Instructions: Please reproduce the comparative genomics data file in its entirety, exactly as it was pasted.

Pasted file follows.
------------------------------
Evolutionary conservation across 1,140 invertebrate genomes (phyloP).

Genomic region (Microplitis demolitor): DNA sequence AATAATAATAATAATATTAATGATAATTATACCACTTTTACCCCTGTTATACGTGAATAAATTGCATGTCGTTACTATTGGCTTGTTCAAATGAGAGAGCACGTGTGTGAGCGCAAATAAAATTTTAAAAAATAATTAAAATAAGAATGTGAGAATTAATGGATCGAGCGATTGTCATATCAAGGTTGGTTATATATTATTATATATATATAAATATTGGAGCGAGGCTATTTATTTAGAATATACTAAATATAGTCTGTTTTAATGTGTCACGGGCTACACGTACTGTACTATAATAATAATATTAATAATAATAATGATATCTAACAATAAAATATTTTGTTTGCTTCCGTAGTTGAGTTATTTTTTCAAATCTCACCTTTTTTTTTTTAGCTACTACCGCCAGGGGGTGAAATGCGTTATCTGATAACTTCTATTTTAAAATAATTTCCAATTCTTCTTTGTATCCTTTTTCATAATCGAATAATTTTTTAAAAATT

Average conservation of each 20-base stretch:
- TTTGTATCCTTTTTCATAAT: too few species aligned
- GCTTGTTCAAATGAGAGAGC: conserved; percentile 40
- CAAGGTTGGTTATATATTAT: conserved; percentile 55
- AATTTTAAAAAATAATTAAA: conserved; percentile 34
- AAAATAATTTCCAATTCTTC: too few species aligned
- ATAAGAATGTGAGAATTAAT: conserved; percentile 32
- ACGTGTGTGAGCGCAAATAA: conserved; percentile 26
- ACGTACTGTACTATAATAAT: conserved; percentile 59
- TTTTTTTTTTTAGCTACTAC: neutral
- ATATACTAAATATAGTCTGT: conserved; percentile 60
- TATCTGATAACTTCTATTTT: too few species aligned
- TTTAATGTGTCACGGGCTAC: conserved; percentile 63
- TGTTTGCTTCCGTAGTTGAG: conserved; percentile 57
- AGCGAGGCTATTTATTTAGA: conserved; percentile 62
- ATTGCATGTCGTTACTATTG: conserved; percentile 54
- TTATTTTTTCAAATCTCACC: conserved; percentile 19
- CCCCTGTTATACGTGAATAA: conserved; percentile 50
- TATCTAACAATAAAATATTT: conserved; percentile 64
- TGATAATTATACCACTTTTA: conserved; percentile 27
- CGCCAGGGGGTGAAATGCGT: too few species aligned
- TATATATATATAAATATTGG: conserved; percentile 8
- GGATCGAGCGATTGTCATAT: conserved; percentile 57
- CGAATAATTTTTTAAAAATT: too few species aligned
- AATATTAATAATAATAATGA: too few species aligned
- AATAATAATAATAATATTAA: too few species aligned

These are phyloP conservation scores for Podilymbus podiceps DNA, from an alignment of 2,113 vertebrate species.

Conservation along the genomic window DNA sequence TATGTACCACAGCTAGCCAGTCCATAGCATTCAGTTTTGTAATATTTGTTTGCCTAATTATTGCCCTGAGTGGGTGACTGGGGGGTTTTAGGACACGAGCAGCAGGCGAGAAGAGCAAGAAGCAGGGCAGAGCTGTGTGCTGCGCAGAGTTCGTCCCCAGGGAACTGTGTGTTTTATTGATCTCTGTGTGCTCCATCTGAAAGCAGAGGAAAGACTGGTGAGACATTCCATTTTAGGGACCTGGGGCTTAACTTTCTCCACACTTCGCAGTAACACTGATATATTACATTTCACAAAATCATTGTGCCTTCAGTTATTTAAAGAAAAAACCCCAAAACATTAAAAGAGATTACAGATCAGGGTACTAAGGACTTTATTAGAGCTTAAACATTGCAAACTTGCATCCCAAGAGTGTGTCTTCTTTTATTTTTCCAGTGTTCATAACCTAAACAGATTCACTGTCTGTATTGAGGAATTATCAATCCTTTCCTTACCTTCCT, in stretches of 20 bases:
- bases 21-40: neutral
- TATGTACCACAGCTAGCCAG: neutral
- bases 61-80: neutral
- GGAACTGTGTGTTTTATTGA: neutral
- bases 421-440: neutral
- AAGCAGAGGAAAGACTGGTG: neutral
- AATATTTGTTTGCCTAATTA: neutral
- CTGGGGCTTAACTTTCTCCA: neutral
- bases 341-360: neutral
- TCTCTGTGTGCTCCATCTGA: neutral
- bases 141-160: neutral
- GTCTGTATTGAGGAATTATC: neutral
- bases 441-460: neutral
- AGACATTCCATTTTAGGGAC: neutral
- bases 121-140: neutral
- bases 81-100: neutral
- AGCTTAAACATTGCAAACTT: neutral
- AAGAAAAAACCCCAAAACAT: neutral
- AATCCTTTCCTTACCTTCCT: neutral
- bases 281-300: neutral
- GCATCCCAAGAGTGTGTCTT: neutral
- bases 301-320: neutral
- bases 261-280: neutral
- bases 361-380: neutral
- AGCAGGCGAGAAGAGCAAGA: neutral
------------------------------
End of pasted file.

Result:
Evolutionary conservation across 1,140 invertebrate genomes (phyloP).

Genomic region (Microplitis demolitor): DNA sequence AATAATAATAATAATATTAATGATAATTATACCACTTTTACCCCTGTTATACGTGAATAAATTGCATGTCGTTACTATTGGCTTGTTCAAATGAGAGAGCACGTGTGTGAGCGCAAATAAAATTTTAAAAAATAATTAAAATAAGAATGTGAGAATTAATGGATCGAGCGATTGTCATATCAAGGTTGGTTATATATTATTATATATATATAAATATTGGAGCGAGGCTATTTATTTAGAATATACTAAATATAGTCTGTTTTAATGTGTCACGGGCTACACGTACTGTACTATAATAATAATATTAATAATAATAATGATATCTAACAATAAAATATTTTGTTTGCTTCCGTAGTTGAGTTATTTTTTCAAATCTCACCTTTTTTTTTTTAGCTACTACCGCCAGGGGGTGAAATGCGTTATCTGATAACTTCTATTTTAAAATAATTTCCAATTCTTCTTTGTATCCTTTTTCATAATCGAATAATTTTTTAAAAATT

Average conservation of each 20-base stretch:
- TTTGTATCCTTTTTCATAAT: too few species aligned
- GCTTGTTCAAATGAGAGAGC: conserved; percentile 40
- CAAGGTTGGTTATATATTAT: conserved; percentile 55
- AATTTTAAAAAATAATTAAA: conserved; percentile 34
- AAAATAATTTCCAATTCTTC: too few species aligned
- ATAAGAATGTGAGAATTAAT: conserved; percentile 32
- ACGTGTGTGAGCGCAAATAA: conserved; percentile 26
- ACGTACTGTACTATAATAAT: conserved; percentile 59
- TTTTTTTTTTTAGCTACTAC: neutral
- ATATACTAAATATAGTCTGT: conserved; percentile 60
- TATCTGATAACTTCTATTTT: too few species aligned
- TTTAATGTGTCACGGGCTAC: conserved; percentile 63
- TGTTTGCTTCCGTAGTTGAG: conserved; percentile 57
- AGCGAGGCTATTTATTTAGA: conserved; percentile 62
- ATTGCATGTCGTTACTATTG: conserved; percentile 54
- TTATTTTTTCAAATCTCACC: conserved; percentile 19
- CCCCTGTTATACGTGAATAA: conserved; percentile 50
- TATCTAACAATAAAATATTT: conserved; percentile 64
- TGATAATTATACCACTTTTA: conserved; percentile 27
- CGCCAGGGGGTGAAATGCGT: too few species aligned
- TATATATATATAAATATTGG: conserved; percentile 8
- GGATCGAGCGATTGTCATAT: conserved; percentile 57
- CGAATAATTTTTTAAAAATT: too few species aligned
- AATATTAATAATAATAATGA: too few species aligned
- AATAATAATAATAATATTAA: too few species aligned

These are phyloP conservation scores for Podilymbus podiceps DNA, from an alignment of 2,113 vertebrate species.

Conservation along the genomic window DNA sequence TATGTACCACAGCTAGCCAGTCCATAGCATTCAGTTTTGTAATATTTGTTTGCCTAATTATTGCCCTGAGTGGGTGACTGGGGGGTTTTAGGACACGAGCAGCAGGCGAGAAGAGCAAGAAGCAGGGCAGAGCTGTGTGCTGCGCAGAGTTCGTCCCCAGGGAACTGTGTGTTTTATTGATCTCTGTGTGCTCCATCTGAAAGCAGAGGAAAGACTGGTGAGACATTCCATTTTAGGGACCTGGGGCTTAACTTTCTCCACACTTCGCAGTAACACTGATATATTACATTTCACAAAATCATTGTGCCTTCAGTTATTTAAAGAAAAAACCCCAAAACATTAAAAGAGATTACAGATCAGGGTACTAAGGACTTTATTAGAGCTTAAACATTGCAAACTTGCATCCCAAGAGTGTGTCTTCTTTTATTTTTCCAGTGTTCATAACCTAAACAGATTCACTGTCTGTATTGAGGAATTATCAATCCTTTCCTTACCTTCCT, in stretches of 20 bases:
- bases 21-40: neutral
- TATGTACCACAGCTAGCCAG: neutral
- bases 61-80: neutral
- GGAACTGTGTGTTTTATTGA: neutral
- bases 421-440: neutral
- AAGCAGAGGAAAGACTGGTG: neutral
- AATATTTGTTTGCCTAATTA: neutral
- CTGGGGCTTAACTTTCTCCA: neutral
- bases 341-360: neutral
- TCTCTGTGTGCTCCATCTGA: neutral
- bases 141-160: neutral
- GTCTGTATTGAGGAATTATC: neutral
- bases 441-460: neutral
- AGACATTCCATTTTAGGGAC: neutral
- bases 121-140: neutral
- bases 81-100: neutral
- AGCTTAAACATTGCAAACTT: neutral
- AAGAAAAAACCCCAAAACAT: neutral
- AATCCTTTCCTTACCTTCCT: neutral
- bases 281-300: neutral
- GCATCCCAAGAGTGTGTCTT: neutral
- bases 301-320: neutral
- bases 261-280: neutral
- bases 361-380: neutral
- AGCAGGCGAGAAGAGCAAGA: neutral